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Grayling drops tougher ‘sufficient interest’ test, but goes ahead with other JR curbs

New restrictions on protective costs orders and interveners

6 February 2014

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Justice secretary Chris Grayling has announced that the government will not be tightening up the 'sufficient interest' test for bringing judicial reviews, but will be going ahead with other curbs.

Among the restrictions, outlined in a consultation paper launched in the autumn, would be limiting legal aid to cases granted permission by the court, although the Legal Aid Agency would have discretion to pay for 'meritorious' cases.

The first wave of judicial review curbs, including shorter timetable limits, came into force last summer.

In its response to the consultation, the MoJ said: "The government remains of the view that the taxpayer should not be paying for a significant number of weak judicial review cases which issue but are not granted permission by the court.

"The government considers that it is appropriate for the financial risk of the permission application to rest with the provider and to use the permission test as the threshold for payment."

The MoJ said in the response that the change would be implemented by secondary legislation in the spring of 2014.

Other restrictions are contained in the Criminal Justice and Courts Bill, published yesterday.

These include changing how the courts deal with procedural defects by amending the current test to ensure judicial reviews cannot proceed if they are based on those "highly unlikely" to have made a difference to the original outcome.

Under the bill, there would be a new framework for protective costs orders, which would only be available in non-environmental cases where there were "serious issues of the highest public interest".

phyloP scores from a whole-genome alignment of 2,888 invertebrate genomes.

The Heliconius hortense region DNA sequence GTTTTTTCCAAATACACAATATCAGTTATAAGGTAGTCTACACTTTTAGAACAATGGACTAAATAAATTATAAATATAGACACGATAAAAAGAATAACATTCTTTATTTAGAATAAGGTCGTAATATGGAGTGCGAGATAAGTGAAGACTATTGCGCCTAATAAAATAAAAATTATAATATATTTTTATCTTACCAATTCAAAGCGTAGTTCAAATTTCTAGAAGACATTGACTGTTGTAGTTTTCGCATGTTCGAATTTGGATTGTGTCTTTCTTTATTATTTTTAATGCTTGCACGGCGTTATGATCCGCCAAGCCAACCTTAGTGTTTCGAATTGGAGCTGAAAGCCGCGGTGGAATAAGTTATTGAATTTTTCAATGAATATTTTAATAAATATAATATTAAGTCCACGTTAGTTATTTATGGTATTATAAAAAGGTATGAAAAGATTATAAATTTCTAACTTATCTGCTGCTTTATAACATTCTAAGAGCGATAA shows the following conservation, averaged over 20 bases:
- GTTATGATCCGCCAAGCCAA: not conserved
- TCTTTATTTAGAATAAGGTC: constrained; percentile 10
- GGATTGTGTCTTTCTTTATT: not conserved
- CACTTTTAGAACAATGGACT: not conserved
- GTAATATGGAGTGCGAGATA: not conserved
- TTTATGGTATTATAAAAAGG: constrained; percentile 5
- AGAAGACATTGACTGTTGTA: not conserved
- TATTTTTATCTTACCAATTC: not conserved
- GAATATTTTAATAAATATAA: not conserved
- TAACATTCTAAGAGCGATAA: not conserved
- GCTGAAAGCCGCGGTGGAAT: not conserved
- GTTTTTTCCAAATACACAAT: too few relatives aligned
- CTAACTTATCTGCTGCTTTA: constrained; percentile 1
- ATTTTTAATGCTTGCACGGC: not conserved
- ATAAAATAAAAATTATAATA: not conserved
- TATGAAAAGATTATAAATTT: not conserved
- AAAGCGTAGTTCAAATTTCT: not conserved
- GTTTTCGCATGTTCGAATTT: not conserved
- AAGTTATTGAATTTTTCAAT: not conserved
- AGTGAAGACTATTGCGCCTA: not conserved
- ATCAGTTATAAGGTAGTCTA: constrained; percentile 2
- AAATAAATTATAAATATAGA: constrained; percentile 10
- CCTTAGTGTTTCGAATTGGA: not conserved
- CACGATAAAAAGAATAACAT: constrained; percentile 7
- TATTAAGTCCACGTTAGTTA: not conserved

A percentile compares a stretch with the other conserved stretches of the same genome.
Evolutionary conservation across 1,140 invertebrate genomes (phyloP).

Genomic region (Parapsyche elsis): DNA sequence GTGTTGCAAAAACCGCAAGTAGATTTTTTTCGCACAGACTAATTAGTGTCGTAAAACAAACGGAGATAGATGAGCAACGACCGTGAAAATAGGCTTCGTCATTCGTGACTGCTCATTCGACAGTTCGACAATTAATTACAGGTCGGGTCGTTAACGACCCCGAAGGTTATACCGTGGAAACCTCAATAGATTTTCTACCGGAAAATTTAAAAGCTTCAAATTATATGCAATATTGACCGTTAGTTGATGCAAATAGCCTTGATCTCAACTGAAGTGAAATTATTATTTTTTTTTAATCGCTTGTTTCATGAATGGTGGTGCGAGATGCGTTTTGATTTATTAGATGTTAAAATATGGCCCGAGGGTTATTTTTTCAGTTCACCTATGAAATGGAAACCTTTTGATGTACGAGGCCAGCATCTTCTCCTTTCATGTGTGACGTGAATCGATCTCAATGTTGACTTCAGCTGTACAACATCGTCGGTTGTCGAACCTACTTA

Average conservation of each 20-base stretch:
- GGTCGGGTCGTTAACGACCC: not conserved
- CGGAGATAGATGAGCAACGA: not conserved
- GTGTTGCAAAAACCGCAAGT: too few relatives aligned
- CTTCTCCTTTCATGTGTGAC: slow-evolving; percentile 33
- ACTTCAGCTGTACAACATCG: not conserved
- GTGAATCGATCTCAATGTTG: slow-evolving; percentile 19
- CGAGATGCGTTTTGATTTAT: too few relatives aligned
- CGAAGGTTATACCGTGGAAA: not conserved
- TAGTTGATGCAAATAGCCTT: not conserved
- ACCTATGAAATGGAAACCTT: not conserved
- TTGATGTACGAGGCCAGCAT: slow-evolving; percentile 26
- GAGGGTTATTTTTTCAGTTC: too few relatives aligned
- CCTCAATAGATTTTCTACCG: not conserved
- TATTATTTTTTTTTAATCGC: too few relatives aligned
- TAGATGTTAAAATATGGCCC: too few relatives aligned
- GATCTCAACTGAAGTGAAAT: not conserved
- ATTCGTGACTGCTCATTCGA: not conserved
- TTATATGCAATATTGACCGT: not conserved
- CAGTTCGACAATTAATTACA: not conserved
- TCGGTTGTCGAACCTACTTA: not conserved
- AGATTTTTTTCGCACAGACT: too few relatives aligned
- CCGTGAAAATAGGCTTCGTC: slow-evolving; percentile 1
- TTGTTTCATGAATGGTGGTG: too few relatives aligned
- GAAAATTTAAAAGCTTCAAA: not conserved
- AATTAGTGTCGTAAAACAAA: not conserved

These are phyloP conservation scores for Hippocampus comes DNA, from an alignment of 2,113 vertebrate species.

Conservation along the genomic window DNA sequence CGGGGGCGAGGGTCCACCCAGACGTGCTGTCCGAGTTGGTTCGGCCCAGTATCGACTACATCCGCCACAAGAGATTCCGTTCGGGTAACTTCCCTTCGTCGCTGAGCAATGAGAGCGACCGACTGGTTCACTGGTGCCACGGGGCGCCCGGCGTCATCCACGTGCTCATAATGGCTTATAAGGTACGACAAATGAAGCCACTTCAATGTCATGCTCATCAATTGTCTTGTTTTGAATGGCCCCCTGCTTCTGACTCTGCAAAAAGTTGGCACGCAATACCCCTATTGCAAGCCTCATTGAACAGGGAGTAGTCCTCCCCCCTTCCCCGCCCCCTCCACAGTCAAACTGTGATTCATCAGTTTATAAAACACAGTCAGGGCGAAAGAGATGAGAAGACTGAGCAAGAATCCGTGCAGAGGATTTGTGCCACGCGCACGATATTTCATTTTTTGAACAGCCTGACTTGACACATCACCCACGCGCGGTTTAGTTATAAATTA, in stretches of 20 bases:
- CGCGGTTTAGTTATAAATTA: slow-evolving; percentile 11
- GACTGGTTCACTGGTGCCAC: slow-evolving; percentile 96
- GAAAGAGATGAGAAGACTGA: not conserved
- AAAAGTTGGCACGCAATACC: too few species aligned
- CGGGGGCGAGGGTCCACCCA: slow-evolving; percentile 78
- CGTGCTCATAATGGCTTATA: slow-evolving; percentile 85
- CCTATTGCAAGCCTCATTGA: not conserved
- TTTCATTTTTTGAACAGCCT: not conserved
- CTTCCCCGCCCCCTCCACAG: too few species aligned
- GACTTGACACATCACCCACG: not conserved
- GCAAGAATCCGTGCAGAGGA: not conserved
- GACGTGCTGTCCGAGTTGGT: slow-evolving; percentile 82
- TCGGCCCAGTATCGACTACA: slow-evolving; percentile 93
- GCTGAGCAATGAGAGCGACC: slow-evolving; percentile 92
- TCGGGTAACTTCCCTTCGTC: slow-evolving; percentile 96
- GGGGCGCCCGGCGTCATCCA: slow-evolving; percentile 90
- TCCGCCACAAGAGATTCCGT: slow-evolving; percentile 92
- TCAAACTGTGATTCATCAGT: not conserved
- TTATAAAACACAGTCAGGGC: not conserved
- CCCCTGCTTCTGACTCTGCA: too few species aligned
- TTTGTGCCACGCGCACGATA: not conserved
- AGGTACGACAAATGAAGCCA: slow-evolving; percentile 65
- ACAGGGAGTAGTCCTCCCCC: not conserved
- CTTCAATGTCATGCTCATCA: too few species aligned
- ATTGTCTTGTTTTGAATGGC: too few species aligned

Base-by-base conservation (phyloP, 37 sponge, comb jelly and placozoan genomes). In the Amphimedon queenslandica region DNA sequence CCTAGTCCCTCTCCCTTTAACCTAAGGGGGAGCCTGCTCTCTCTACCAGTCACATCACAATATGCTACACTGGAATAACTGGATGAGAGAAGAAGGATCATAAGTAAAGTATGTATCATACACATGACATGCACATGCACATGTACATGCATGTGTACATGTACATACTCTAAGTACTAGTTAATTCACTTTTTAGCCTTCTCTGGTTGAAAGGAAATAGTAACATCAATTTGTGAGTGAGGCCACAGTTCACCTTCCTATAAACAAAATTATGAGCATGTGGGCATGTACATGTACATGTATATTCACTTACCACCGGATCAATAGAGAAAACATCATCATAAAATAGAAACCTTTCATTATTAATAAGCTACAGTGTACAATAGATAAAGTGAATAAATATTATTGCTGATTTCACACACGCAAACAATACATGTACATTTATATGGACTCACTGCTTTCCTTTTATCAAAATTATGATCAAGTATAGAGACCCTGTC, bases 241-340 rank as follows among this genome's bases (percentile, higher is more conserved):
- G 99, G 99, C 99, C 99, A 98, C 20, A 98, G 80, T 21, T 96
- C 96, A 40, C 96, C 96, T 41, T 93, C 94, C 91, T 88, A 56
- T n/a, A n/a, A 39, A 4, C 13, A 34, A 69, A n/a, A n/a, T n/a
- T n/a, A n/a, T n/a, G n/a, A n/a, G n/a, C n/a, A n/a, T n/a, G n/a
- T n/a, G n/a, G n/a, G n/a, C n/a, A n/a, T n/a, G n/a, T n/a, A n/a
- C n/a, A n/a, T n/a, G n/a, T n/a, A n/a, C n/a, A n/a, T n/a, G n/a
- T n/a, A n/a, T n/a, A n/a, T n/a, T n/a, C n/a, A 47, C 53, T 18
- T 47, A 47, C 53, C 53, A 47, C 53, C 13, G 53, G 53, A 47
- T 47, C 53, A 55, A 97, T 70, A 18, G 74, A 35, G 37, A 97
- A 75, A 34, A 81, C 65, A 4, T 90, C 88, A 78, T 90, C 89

The bill would establish a presumption that interveners in judicial reviews will have to pay their own costs and any costs they have caused to either party because of their intervention.

The scope for leapfrogging appeals to the Supreme Court would be extended in cases of 'national importance', and the consent of both parties would not be needed. Leapfrog appeals would be permitted from the Upper Tribunal, Employment Appeals Tribunal and Special Immigration Appeals Commission.

In a further change, parties would be required to provide information about how their judicial review challenge was funded.

In his foreword to the response, Grayling said: "To complement our streamlining of planning cases, I will also introduce a permission filter for appeals under section 288 of the Town and County Planning Act 1990 in order to weed out weak claims earlier. I do not, however, intend to remove those cases (or those under section 289 of the same Act) from the scope of legal aid altogether.

"Some of these measures may not be popular with those who benefit from the status quo, but I am confident that they support economic growth for our nation's future, promote fairness for the taxpayer, and protect access to justice for all."

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